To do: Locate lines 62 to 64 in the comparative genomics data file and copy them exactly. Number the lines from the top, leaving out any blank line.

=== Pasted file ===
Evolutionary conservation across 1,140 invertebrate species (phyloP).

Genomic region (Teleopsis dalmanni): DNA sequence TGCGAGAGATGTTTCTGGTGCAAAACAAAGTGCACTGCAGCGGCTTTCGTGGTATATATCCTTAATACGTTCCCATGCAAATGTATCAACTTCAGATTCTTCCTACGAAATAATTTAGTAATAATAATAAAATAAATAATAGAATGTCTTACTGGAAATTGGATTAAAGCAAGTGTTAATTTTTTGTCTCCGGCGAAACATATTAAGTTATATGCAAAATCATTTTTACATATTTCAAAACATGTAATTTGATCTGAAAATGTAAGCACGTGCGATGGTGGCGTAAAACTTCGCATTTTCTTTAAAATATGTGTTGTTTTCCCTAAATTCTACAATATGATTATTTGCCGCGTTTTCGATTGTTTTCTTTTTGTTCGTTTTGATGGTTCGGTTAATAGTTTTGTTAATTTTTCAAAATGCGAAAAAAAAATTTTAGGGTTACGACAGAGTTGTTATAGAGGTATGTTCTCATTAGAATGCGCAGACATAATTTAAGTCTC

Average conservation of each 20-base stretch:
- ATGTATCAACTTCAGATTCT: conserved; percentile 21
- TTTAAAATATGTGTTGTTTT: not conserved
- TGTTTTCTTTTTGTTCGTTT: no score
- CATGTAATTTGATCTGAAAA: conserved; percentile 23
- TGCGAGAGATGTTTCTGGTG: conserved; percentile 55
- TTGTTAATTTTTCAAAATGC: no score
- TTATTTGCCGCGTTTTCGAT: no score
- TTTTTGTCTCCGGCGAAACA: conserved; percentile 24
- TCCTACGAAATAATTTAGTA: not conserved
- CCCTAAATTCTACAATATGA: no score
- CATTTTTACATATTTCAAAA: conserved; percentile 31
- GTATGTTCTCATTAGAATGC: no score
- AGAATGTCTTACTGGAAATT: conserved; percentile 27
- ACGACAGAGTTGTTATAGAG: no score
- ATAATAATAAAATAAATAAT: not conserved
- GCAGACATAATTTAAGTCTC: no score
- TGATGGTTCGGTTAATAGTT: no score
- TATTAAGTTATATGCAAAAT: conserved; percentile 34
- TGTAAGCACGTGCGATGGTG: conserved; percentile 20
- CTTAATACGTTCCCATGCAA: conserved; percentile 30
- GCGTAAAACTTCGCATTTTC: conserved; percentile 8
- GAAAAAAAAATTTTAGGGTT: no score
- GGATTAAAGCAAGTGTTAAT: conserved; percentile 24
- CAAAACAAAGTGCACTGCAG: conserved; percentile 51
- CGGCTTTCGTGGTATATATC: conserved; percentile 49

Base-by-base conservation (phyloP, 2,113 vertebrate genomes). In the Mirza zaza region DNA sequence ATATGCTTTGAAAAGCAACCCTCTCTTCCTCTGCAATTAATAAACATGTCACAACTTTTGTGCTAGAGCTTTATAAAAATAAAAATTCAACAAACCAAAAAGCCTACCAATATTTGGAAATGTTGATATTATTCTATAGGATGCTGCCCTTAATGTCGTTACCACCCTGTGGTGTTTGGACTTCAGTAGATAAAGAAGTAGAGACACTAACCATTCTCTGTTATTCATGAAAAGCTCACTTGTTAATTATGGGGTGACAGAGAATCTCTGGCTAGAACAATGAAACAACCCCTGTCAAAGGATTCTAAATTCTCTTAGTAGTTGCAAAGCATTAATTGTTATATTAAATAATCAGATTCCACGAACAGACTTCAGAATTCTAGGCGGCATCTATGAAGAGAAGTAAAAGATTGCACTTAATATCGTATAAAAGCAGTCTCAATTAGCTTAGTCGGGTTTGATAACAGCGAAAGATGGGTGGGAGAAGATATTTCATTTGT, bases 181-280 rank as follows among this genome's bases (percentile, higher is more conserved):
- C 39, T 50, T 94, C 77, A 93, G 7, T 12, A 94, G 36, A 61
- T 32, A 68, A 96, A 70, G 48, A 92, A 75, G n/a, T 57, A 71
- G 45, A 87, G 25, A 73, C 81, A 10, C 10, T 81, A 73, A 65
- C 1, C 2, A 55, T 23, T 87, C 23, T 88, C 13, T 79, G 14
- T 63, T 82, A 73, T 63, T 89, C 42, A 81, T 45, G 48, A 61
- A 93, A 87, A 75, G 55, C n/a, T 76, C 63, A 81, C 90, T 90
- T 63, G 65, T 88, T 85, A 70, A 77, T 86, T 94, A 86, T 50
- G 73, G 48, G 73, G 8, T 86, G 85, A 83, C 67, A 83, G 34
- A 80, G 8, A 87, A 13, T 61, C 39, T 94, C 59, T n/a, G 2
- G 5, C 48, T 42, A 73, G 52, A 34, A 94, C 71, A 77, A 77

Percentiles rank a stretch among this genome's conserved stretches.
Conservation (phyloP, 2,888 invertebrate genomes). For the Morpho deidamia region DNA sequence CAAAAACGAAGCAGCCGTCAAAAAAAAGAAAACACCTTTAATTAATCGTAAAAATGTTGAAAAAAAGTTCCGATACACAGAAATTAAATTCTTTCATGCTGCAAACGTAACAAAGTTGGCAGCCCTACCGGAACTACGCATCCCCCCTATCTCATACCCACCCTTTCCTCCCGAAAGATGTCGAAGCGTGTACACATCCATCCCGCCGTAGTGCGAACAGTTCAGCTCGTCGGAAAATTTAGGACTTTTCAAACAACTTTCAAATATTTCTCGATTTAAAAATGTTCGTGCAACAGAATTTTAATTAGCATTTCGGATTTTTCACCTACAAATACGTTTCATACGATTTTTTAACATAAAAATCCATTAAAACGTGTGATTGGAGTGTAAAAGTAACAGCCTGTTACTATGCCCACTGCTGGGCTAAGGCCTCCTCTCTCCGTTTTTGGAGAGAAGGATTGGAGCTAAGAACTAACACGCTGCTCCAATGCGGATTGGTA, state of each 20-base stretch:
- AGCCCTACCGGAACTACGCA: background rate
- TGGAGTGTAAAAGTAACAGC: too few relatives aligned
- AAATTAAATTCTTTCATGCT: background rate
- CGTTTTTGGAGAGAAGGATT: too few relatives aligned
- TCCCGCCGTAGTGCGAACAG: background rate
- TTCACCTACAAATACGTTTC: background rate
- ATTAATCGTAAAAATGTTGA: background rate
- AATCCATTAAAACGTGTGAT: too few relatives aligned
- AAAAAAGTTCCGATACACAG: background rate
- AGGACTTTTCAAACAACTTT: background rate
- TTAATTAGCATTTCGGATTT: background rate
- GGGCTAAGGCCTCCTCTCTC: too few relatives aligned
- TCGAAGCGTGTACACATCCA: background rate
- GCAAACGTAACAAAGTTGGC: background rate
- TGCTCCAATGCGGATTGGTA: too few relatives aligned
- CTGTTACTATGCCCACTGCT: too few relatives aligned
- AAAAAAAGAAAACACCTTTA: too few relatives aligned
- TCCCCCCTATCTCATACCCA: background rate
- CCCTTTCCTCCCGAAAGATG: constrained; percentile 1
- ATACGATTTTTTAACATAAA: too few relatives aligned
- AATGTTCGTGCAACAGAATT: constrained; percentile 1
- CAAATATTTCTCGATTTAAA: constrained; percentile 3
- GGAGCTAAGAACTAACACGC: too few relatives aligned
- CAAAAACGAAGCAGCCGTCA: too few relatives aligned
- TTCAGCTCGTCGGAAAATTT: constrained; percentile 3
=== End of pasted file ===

- AATGTTCGTGCAACAGAATT: constrained; percentile 1
- CAAATATTTCTCGATTTAAA: constrained; percentile 3
- GGAGCTAAGAACTAACACGC: too few relatives aligned